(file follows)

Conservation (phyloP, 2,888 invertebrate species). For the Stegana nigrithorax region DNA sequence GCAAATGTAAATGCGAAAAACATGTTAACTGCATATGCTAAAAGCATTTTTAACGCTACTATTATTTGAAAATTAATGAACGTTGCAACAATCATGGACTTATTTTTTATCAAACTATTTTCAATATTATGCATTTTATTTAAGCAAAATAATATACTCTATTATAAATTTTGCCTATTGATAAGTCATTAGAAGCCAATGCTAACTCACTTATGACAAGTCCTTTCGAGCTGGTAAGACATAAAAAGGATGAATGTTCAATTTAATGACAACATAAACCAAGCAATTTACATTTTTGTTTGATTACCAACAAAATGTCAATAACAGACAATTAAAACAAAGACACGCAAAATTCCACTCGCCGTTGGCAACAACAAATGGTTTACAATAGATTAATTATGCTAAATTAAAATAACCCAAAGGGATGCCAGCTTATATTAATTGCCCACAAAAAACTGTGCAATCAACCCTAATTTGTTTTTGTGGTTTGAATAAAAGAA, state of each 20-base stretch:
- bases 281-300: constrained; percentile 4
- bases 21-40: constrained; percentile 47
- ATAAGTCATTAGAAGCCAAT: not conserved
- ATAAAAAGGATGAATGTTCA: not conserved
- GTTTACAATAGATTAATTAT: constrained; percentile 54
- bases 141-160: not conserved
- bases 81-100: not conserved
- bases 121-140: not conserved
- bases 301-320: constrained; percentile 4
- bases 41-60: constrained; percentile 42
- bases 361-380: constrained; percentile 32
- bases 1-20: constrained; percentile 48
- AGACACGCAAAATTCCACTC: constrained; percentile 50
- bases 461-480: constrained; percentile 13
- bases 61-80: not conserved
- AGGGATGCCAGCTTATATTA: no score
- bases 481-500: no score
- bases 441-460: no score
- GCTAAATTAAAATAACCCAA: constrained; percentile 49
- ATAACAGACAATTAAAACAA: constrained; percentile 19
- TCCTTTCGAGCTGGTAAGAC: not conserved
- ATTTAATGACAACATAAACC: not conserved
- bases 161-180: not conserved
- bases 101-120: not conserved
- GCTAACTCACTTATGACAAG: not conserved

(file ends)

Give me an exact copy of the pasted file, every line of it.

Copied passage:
Conservation (phyloP, 2,888 invertebrate species). For the Stegana nigrithorax region DNA sequence GCAAATGTAAATGCGAAAAACATGTTAACTGCATATGCTAAAAGCATTTTTAACGCTACTATTATTTGAAAATTAATGAACGTTGCAACAATCATGGACTTATTTTTTATCAAACTATTTTCAATATTATGCATTTTATTTAAGCAAAATAATATACTCTATTATAAATTTTGCCTATTGATAAGTCATTAGAAGCCAATGCTAACTCACTTATGACAAGTCCTTTCGAGCTGGTAAGACATAAAAAGGATGAATGTTCAATTTAATGACAACATAAACCAAGCAATTTACATTTTTGTTTGATTACCAACAAAATGTCAATAACAGACAATTAAAACAAAGACACGCAAAATTCCACTCGCCGTTGGCAACAACAAATGGTTTACAATAGATTAATTATGCTAAATTAAAATAACCCAAAGGGATGCCAGCTTATATTAATTGCCCACAAAAAACTGTGCAATCAACCCTAATTTGTTTTTGTGGTTTGAATAAAAGAA, state of each 20-base stretch:
- bases 281-300: constrained; percentile 4
- bases 21-40: constrained; percentile 47
- ATAAGTCATTAGAAGCCAAT: not conserved
- ATAAAAAGGATGAATGTTCA: not conserved
- GTTTACAATAGATTAATTAT: constrained; percentile 54
- bases 141-160: not conserved
- bases 81-100: not conserved
- bases 121-140: not conserved
- bases 301-320: constrained; percentile 4
- bases 41-60: constrained; percentile 42
- bases 361-380: constrained; percentile 32
- bases 1-20: constrained; percentile 48
- AGACACGCAAAATTCCACTC: constrained; percentile 50
- bases 461-480: constrained; percentile 13
- bases 61-80: not conserved
- AGGGATGCCAGCTTATATTA: no score
- bases 481-500: no score
- bases 441-460: no score
- GCTAAATTAAAATAACCCAA: constrained; percentile 49
- ATAACAGACAATTAAAACAA: constrained; percentile 19
- TCCTTTCGAGCTGGTAAGAC: not conserved
- ATTTAATGACAACATAAACC: not conserved
- bases 161-180: not conserved
- bases 101-120: not conserved
- GCTAACTCACTTATGACAAG: not conserved